Figure 6. Simulation results of LD array at various injection currents. (a) Optical output for each channel in 25-channel LD array considering thermal interference between channels in LD array chip; (b) Optical power for central channel against number of LD array channels.
Figure 6. Simulation results of LD array at various injection currents. (a) Optical output for each channel in 25-channel LD array considering thermal interference between channels in LD array chip; (b) Optical power for central channel against number of LD array channels.
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The coupling loss between the mounted LD array and the waveguide facet formed by dry etching was 2.7 dB, which was almost the same as that of coupling tolerance measurement [8]. The uniformity of coupling loss was estimated from the output uniformity of the 13-channel LD array and the waveguide output in the integrated light source having the same length of waveguide array which was previously reported such as that the output power uniformity across the output ports was better than 1.3 dB while the output power uniformity across the LD array was better than 0.7 dB [3,4]. This uniformity was a result of the simultaneous alignment at the flip-chip bonding.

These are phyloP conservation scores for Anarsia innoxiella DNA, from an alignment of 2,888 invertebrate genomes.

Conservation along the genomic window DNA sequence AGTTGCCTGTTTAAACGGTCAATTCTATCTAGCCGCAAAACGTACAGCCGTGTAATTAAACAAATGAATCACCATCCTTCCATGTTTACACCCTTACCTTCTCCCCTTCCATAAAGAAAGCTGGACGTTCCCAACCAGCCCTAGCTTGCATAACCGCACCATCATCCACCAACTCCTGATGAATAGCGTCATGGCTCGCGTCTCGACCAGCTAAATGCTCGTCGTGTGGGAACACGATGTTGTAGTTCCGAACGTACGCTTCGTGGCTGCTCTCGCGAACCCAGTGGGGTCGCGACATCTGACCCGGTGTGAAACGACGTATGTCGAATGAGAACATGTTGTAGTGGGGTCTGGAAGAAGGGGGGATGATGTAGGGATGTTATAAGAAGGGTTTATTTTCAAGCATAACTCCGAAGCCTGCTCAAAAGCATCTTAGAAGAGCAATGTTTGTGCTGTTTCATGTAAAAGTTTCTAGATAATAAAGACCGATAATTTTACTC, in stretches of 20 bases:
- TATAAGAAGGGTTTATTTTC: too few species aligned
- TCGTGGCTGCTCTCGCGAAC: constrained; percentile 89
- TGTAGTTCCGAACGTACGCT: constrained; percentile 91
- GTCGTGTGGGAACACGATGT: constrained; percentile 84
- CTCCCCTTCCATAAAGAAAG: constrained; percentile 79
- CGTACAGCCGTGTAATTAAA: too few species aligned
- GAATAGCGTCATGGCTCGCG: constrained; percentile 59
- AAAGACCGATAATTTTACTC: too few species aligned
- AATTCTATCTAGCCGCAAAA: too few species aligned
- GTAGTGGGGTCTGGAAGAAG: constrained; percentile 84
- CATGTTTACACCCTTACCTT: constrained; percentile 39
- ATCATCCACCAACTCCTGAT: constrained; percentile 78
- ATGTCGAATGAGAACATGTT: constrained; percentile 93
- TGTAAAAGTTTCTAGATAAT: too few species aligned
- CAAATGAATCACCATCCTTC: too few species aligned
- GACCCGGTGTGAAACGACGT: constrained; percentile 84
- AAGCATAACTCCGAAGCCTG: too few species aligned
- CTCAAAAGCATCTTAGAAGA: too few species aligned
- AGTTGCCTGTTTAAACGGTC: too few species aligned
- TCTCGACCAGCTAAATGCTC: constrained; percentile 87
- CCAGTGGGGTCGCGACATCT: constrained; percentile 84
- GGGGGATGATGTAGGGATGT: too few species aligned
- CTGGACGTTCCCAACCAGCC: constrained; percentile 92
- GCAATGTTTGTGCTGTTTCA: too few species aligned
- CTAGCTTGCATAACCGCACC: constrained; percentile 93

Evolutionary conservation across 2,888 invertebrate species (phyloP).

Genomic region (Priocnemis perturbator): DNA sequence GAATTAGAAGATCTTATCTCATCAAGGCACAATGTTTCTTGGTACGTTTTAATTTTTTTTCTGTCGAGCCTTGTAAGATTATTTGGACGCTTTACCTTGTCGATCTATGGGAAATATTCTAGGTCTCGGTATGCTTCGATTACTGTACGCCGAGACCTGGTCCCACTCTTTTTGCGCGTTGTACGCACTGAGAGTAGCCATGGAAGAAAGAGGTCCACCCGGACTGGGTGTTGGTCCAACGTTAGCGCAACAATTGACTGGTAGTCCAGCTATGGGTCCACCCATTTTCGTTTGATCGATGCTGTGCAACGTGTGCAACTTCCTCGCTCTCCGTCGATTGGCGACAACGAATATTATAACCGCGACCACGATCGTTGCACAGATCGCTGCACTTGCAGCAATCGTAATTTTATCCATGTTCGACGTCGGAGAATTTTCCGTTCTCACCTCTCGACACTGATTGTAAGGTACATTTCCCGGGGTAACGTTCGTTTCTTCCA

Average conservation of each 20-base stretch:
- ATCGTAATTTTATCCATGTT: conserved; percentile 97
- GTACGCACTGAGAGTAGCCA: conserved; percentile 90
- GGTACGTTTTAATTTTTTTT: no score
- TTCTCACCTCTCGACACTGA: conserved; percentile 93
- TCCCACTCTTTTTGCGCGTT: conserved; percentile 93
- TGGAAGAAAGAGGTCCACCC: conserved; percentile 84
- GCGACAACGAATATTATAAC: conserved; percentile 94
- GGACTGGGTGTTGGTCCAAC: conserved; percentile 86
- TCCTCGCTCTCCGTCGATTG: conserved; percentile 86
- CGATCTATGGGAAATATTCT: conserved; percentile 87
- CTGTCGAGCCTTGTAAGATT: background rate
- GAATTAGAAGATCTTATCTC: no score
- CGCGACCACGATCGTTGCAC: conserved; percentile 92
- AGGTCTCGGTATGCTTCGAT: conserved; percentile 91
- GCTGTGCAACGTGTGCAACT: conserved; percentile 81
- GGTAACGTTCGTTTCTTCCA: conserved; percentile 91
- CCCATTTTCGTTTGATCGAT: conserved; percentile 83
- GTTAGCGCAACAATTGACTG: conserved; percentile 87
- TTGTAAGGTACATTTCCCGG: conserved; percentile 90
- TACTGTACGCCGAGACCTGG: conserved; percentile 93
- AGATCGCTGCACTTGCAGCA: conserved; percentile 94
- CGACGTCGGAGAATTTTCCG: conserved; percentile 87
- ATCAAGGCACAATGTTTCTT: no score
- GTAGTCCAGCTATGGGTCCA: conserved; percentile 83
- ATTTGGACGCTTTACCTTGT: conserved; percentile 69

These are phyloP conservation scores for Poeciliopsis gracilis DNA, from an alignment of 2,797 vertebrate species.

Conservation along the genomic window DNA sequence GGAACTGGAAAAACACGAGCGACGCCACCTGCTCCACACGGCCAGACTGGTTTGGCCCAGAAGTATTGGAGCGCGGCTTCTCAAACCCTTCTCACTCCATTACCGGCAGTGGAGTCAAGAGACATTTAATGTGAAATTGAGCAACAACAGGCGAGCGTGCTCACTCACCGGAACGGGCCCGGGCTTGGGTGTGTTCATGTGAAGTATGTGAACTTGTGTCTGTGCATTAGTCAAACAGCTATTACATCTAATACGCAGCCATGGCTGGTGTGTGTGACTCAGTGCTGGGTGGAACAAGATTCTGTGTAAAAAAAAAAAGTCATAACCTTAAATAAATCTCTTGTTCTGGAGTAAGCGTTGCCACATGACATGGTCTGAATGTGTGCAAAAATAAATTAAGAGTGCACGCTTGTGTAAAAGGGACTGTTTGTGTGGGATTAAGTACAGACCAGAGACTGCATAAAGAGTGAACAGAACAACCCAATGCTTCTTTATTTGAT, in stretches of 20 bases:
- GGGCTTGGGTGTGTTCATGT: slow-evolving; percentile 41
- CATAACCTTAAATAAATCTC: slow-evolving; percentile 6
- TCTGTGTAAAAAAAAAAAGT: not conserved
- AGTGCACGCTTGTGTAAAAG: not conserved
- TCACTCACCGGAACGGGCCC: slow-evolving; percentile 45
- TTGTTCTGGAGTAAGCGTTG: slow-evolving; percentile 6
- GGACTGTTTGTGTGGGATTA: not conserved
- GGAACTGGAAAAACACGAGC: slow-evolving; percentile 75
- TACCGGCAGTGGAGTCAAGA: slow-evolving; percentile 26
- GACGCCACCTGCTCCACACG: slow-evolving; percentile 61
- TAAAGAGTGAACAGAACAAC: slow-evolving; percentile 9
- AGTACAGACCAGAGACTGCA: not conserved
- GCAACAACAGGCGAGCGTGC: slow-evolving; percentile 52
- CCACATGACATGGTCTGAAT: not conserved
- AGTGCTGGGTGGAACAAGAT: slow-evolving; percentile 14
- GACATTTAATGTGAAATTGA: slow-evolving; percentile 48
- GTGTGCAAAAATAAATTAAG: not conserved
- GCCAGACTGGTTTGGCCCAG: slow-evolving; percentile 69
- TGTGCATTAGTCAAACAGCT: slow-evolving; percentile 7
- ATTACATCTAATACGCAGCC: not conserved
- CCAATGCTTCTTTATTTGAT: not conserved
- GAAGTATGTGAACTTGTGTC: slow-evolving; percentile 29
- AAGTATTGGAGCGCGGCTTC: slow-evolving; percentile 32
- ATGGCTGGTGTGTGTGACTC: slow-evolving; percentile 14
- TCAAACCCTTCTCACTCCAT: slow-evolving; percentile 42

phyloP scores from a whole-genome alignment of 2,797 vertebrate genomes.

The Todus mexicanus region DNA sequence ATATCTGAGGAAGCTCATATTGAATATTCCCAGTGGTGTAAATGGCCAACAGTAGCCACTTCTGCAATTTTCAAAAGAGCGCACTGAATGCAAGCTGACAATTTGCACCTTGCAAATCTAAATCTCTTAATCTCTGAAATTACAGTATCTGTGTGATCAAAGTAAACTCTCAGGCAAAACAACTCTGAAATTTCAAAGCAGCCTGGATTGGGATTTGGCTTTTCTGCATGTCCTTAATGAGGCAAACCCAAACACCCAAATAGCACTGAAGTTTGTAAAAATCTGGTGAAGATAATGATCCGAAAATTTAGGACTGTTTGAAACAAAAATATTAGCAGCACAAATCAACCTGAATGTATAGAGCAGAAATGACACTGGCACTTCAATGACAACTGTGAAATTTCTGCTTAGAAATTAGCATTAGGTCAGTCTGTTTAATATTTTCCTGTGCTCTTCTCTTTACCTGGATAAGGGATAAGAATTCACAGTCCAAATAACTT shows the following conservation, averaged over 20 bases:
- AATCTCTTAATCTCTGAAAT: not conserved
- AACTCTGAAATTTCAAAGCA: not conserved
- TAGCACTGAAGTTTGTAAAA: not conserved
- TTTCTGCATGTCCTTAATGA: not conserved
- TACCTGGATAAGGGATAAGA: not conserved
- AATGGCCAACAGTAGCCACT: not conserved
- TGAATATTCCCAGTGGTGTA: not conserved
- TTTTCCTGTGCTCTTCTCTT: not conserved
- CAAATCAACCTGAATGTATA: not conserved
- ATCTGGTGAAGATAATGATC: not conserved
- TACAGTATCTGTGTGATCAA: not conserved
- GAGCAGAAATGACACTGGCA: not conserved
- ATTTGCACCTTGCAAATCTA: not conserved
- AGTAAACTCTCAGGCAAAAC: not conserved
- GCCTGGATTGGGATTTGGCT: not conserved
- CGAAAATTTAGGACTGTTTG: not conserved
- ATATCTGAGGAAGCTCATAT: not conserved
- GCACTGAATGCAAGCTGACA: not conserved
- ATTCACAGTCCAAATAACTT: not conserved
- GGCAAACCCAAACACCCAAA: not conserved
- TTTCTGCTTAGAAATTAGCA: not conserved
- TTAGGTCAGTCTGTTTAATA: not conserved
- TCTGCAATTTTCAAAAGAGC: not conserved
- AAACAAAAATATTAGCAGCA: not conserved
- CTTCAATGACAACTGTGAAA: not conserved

Figure 7. Waveguide loss of light source including fan-out waveguide for each port in 200 output ports at each LD array.
Figure 7. Waveguide loss of light source including fan-out waveguide for each port in 200 output ports at each LD array.
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Figure 7 shows the waveguide loss of the light source including the fan-out waveguide for each port in 200 output ports at each LD array, corresponding to Figure 1, while a transmission loss of the waveguide was 2.9 dB/cm. Since the length of the central port waveguide (100th or 101th port) is shorter than that of the outer ports, the waveguide loss is lower than that of the outer ports. The cascaded 1 × 2 and 1 × 4 MMI couplers had a splitting loss of 9 dB and an excess loss of ~1 dB.